It seems traders in ReneSola (SOL) are moving one step too slowly. Options traders loaded up on Oct 7.5 calls earlier this month, only to be greeted with last week’s news that SOL’s revenues would come in a little light based on weaker than expected pricing. SOL also announced a fresh offering of 14.4M in stock. By the close of trading that day (September 23), SOL actually finished up 2.6%. This seemed to suggest that market digested the news just fine.
Fast forward to Wednesday and SOL drops a mini-bomb that it increased the dilution to 15.5M shares and priced the new offering at $4.75 – a full 11% below Tuesday’s close and a whopping 21% below the close of trading from the announcement of the offering. No wonder options traders are now loading up on Nov 5 puts (as of time edit, 2334 puts traded compared to an open interest of 504 – I will review again tomorrow to how much open interest changes). While I am of course disappointed my handful of Oct 7.5 calls will most likely expire worthless, I did not follow the market again on Wednesday’s move.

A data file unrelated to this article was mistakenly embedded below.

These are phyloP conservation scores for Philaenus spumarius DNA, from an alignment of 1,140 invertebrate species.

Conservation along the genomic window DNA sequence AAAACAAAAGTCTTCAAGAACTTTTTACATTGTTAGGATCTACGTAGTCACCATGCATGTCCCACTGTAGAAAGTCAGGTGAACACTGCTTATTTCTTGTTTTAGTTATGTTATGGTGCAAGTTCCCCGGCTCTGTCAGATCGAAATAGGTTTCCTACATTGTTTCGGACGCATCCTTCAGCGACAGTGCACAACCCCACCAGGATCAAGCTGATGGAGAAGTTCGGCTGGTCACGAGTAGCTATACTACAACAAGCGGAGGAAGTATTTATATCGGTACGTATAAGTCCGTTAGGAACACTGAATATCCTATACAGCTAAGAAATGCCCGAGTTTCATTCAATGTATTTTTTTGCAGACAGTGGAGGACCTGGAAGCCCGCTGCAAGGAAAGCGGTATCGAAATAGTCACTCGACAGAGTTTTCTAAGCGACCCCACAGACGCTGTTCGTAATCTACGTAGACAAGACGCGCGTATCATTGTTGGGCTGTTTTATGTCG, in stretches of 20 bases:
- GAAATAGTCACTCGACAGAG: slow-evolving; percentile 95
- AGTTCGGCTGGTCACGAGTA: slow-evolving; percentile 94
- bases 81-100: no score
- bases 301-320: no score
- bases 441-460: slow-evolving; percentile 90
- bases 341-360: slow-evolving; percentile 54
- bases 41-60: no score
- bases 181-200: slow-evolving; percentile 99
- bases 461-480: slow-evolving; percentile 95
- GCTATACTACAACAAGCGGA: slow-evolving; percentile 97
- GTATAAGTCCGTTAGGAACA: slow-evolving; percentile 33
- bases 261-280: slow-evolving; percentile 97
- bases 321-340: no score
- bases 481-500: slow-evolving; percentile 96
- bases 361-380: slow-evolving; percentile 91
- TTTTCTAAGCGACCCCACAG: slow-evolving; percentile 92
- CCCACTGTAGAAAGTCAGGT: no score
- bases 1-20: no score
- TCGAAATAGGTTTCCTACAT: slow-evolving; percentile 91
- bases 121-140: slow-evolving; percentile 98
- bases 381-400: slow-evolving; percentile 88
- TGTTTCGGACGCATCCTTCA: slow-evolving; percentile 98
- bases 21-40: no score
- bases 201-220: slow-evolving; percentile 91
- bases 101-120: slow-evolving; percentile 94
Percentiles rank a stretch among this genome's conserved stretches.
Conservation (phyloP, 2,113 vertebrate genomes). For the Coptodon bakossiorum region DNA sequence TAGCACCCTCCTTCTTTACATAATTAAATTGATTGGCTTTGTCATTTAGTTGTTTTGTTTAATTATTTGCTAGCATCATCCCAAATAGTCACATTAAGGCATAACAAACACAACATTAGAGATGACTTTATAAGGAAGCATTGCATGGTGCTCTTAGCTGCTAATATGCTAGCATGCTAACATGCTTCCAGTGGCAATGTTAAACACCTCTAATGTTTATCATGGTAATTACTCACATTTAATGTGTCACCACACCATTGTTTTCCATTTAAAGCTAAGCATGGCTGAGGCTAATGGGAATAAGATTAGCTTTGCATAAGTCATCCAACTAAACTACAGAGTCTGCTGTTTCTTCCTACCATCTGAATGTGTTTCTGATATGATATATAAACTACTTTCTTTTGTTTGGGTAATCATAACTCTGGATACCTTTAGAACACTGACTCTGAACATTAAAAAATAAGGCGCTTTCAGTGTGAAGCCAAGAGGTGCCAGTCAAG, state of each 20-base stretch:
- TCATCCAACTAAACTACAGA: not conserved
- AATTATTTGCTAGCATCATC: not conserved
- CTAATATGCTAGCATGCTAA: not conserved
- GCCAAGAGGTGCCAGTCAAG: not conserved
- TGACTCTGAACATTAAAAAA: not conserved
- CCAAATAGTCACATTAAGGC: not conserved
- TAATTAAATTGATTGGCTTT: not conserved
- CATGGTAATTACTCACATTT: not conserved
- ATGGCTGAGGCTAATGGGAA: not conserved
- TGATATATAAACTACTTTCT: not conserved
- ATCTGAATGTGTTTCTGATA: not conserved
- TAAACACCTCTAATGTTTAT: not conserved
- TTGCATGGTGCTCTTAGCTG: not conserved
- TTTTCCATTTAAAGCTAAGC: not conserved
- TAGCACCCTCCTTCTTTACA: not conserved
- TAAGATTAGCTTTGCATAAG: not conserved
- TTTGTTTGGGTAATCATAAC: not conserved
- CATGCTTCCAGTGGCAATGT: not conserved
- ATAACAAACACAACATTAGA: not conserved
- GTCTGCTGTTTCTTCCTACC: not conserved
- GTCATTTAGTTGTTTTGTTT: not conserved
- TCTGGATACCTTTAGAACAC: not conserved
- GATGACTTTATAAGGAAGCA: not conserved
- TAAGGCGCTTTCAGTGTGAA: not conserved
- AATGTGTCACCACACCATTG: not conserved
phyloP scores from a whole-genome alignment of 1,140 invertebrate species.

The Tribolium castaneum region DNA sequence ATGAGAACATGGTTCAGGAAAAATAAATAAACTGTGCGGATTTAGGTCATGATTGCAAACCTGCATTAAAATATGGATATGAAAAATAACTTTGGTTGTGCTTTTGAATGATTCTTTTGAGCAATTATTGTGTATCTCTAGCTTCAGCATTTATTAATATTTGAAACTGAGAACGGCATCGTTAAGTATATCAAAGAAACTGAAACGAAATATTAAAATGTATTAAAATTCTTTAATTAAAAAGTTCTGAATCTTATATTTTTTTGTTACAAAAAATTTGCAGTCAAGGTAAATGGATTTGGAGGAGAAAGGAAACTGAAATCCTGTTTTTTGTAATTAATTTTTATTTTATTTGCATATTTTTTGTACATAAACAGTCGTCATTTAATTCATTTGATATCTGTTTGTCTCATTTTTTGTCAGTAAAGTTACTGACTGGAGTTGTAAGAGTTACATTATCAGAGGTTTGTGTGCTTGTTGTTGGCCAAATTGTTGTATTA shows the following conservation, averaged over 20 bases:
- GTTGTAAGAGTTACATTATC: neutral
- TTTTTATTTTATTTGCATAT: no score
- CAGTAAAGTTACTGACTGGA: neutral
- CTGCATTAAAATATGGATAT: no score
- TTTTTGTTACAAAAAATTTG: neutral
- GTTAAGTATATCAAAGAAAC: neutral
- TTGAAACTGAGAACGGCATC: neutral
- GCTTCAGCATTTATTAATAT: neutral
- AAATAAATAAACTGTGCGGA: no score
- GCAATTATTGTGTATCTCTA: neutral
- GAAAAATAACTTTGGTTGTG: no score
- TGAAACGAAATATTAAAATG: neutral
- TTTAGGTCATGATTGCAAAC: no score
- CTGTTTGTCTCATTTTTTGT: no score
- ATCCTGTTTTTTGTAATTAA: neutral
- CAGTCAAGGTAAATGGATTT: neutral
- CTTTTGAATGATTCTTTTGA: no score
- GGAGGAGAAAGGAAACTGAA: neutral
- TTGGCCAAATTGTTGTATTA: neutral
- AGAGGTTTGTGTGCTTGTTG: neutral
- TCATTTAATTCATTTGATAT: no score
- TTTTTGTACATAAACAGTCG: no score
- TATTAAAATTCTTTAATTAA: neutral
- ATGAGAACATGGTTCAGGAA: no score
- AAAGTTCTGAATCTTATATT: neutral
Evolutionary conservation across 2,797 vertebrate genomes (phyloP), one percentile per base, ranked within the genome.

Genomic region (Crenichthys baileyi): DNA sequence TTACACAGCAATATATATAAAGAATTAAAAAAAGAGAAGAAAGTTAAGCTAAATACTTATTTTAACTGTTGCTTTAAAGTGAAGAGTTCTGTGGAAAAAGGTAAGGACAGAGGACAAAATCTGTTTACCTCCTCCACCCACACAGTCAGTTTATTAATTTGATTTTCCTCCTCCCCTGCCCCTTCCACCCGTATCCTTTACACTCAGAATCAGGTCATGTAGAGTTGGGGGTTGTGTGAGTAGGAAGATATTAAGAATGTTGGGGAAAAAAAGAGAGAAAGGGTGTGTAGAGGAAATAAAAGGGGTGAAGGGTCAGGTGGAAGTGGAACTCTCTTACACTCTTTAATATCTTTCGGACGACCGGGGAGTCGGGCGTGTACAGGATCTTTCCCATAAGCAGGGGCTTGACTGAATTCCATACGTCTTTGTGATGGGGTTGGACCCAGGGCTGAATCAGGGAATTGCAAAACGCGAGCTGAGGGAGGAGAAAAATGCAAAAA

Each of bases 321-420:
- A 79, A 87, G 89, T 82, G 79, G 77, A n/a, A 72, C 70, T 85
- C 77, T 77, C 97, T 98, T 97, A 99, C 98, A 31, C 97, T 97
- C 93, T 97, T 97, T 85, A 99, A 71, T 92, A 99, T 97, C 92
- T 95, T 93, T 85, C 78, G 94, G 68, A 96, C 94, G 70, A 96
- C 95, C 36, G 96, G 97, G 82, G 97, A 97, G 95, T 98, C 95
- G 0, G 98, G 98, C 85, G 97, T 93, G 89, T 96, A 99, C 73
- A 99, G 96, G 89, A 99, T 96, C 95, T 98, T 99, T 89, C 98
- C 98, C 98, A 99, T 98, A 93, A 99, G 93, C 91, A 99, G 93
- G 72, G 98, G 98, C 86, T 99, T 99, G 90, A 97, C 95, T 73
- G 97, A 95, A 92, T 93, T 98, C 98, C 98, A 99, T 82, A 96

Instead, I bought Nov 5 calls as SOL held around the $4.75 offering price. I suspect that traders rushed out to buy puts to protect and/or salvage positions. I also like that SOL held onto the bottom of the recent trading range that still looks like a (wide) consolidation pattern after the strong run-up that accelerated in June (see earlier post for the chart).
The experience with SOL once again proves out the conclusions I made earlier on trying to interpret trading volume in options. Traders cannot simply blindly ride the coattails of heavy volume and must bring some additional information and/or technical analysis to the equation to have any chance to distinguish between a popular party and a mindless stampede…and even then, buyer beware.
Be careful out there.
Full disclosure: long SOL calls